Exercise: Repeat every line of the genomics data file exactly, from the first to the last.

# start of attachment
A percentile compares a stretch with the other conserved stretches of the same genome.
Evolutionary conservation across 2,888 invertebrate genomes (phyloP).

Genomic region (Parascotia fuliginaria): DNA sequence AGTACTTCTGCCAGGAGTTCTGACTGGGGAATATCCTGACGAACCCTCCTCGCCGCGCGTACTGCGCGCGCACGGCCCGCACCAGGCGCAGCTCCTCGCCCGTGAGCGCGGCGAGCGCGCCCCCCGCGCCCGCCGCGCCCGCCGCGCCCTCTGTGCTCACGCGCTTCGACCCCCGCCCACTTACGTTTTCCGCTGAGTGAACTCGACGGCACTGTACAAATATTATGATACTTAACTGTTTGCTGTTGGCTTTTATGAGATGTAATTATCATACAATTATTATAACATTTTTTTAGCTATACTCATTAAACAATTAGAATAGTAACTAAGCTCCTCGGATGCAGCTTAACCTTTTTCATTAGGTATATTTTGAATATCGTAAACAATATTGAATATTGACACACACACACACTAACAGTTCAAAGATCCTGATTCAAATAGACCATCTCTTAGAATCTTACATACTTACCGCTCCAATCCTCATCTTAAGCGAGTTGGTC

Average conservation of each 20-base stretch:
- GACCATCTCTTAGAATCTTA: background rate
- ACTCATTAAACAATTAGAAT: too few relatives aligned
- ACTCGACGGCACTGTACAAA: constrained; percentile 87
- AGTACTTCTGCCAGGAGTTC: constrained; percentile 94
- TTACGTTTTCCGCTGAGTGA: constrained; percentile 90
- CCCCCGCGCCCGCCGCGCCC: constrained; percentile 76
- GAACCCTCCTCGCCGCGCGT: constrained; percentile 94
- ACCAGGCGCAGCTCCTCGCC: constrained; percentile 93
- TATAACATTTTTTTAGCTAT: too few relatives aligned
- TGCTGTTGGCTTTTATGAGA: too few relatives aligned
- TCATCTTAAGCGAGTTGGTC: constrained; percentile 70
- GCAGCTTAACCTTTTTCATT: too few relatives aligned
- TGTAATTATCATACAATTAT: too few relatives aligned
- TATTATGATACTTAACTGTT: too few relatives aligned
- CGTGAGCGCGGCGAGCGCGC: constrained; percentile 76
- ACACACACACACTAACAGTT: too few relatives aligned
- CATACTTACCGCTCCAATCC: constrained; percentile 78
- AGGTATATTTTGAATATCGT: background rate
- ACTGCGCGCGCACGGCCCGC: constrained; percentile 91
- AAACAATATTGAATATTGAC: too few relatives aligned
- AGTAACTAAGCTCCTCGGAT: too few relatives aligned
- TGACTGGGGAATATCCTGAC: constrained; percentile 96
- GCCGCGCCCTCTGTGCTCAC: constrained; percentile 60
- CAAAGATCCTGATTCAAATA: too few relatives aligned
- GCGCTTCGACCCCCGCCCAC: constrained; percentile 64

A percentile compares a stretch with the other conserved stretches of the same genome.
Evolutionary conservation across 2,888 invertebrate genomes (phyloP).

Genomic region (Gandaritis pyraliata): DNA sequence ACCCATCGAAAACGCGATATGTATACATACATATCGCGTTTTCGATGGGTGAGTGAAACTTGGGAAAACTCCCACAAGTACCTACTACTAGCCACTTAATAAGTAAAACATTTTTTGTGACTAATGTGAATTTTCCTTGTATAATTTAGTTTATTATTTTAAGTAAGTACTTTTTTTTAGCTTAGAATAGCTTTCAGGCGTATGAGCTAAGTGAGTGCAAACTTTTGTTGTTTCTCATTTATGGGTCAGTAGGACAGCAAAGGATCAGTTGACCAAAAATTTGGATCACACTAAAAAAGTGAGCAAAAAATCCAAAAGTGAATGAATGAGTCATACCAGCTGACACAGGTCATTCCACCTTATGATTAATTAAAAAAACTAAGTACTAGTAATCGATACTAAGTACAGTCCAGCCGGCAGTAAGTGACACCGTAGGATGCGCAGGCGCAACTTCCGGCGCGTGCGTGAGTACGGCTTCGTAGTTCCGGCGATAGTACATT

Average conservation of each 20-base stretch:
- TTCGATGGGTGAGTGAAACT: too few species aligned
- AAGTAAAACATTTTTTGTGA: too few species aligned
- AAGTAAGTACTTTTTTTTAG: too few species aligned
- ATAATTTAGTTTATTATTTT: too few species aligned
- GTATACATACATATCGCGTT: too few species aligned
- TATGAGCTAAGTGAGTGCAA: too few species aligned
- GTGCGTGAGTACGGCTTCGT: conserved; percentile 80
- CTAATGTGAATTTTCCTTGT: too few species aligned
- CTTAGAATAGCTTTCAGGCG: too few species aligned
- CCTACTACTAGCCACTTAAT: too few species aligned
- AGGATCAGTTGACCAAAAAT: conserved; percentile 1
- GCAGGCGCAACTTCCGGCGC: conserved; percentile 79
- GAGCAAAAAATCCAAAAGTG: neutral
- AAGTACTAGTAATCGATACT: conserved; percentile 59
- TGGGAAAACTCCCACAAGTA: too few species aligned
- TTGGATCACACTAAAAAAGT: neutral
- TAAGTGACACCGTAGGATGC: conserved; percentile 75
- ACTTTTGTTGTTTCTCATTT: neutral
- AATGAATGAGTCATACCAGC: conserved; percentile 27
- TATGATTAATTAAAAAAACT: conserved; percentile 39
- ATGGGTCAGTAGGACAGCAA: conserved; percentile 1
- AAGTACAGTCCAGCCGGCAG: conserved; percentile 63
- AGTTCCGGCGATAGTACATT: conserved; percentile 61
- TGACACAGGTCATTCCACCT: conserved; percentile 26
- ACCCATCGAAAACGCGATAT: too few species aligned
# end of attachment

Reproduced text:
A percentile compares a stretch with the other conserved stretches of the same genome.
Evolutionary conservation across 2,888 invertebrate genomes (phyloP).

Genomic region (Parascotia fuliginaria): DNA sequence AGTACTTCTGCCAGGAGTTCTGACTGGGGAATATCCTGACGAACCCTCCTCGCCGCGCGTACTGCGCGCGCACGGCCCGCACCAGGCGCAGCTCCTCGCCCGTGAGCGCGGCGAGCGCGCCCCCCGCGCCCGCCGCGCCCGCCGCGCCCTCTGTGCTCACGCGCTTCGACCCCCGCCCACTTACGTTTTCCGCTGAGTGAACTCGACGGCACTGTACAAATATTATGATACTTAACTGTTTGCTGTTGGCTTTTATGAGATGTAATTATCATACAATTATTATAACATTTTTTTAGCTATACTCATTAAACAATTAGAATAGTAACTAAGCTCCTCGGATGCAGCTTAACCTTTTTCATTAGGTATATTTTGAATATCGTAAACAATATTGAATATTGACACACACACACACTAACAGTTCAAAGATCCTGATTCAAATAGACCATCTCTTAGAATCTTACATACTTACCGCTCCAATCCTCATCTTAAGCGAGTTGGTC

Average conservation of each 20-base stretch:
- GACCATCTCTTAGAATCTTA: background rate
- ACTCATTAAACAATTAGAAT: too few relatives aligned
- ACTCGACGGCACTGTACAAA: constrained; percentile 87
- AGTACTTCTGCCAGGAGTTC: constrained; percentile 94
- TTACGTTTTCCGCTGAGTGA: constrained; percentile 90
- CCCCCGCGCCCGCCGCGCCC: constrained; percentile 76
- GAACCCTCCTCGCCGCGCGT: constrained; percentile 94
- ACCAGGCGCAGCTCCTCGCC: constrained; percentile 93
- TATAACATTTTTTTAGCTAT: too few relatives aligned
- TGCTGTTGGCTTTTATGAGA: too few relatives aligned
- TCATCTTAAGCGAGTTGGTC: constrained; percentile 70
- GCAGCTTAACCTTTTTCATT: too few relatives aligned
- TGTAATTATCATACAATTAT: too few relatives aligned
- TATTATGATACTTAACTGTT: too few relatives aligned
- CGTGAGCGCGGCGAGCGCGC: constrained; percentile 76
- ACACACACACACTAACAGTT: too few relatives aligned
- CATACTTACCGCTCCAATCC: constrained; percentile 78
- AGGTATATTTTGAATATCGT: background rate
- ACTGCGCGCGCACGGCCCGC: constrained; percentile 91
- AAACAATATTGAATATTGAC: too few relatives aligned
- AGTAACTAAGCTCCTCGGAT: too few relatives aligned
- TGACTGGGGAATATCCTGAC: constrained; percentile 96
- GCCGCGCCCTCTGTGCTCAC: constrained; percentile 60
- CAAAGATCCTGATTCAAATA: too few relatives aligned
- GCGCTTCGACCCCCGCCCAC: constrained; percentile 64

A percentile compares a stretch with the other conserved stretches of the same genome.
Evolutionary conservation across 2,888 invertebrate genomes (phyloP).

Genomic region (Gandaritis pyraliata): DNA sequence ACCCATCGAAAACGCGATATGTATACATACATATCGCGTTTTCGATGGGTGAGTGAAACTTGGGAAAACTCCCACAAGTACCTACTACTAGCCACTTAATAAGTAAAACATTTTTTGTGACTAATGTGAATTTTCCTTGTATAATTTAGTTTATTATTTTAAGTAAGTACTTTTTTTTAGCTTAGAATAGCTTTCAGGCGTATGAGCTAAGTGAGTGCAAACTTTTGTTGTTTCTCATTTATGGGTCAGTAGGACAGCAAAGGATCAGTTGACCAAAAATTTGGATCACACTAAAAAAGTGAGCAAAAAATCCAAAAGTGAATGAATGAGTCATACCAGCTGACACAGGTCATTCCACCTTATGATTAATTAAAAAAACTAAGTACTAGTAATCGATACTAAGTACAGTCCAGCCGGCAGTAAGTGACACCGTAGGATGCGCAGGCGCAACTTCCGGCGCGTGCGTGAGTACGGCTTCGTAGTTCCGGCGATAGTACATT

Average conservation of each 20-base stretch:
- TTCGATGGGTGAGTGAAACT: too few species aligned
- AAGTAAAACATTTTTTGTGA: too few species aligned
- AAGTAAGTACTTTTTTTTAG: too few species aligned
- ATAATTTAGTTTATTATTTT: too few species aligned
- GTATACATACATATCGCGTT: too few species aligned
- TATGAGCTAAGTGAGTGCAA: too few species aligned
- GTGCGTGAGTACGGCTTCGT: conserved; percentile 80
- CTAATGTGAATTTTCCTTGT: too few species aligned
- CTTAGAATAGCTTTCAGGCG: too few species aligned
- CCTACTACTAGCCACTTAAT: too few species aligned
- AGGATCAGTTGACCAAAAAT: conserved; percentile 1
- GCAGGCGCAACTTCCGGCGC: conserved; percentile 79
- GAGCAAAAAATCCAAAAGTG: neutral
- AAGTACTAGTAATCGATACT: conserved; percentile 59
- TGGGAAAACTCCCACAAGTA: too few species aligned
- TTGGATCACACTAAAAAAGT: neutral
- TAAGTGACACCGTAGGATGC: conserved; percentile 75
- ACTTTTGTTGTTTCTCATTT: neutral
- AATGAATGAGTCATACCAGC: conserved; percentile 27
- TATGATTAATTAAAAAAACT: conserved; percentile 39
- ATGGGTCAGTAGGACAGCAA: conserved; percentile 1
- AAGTACAGTCCAGCCGGCAG: conserved; percentile 63
- AGTTCCGGCGATAGTACATT: conserved; percentile 61
- TGACACAGGTCATTCCACCT: conserved; percentile 26
- ACCCATCGAAAACGCGATAT: too few species aligned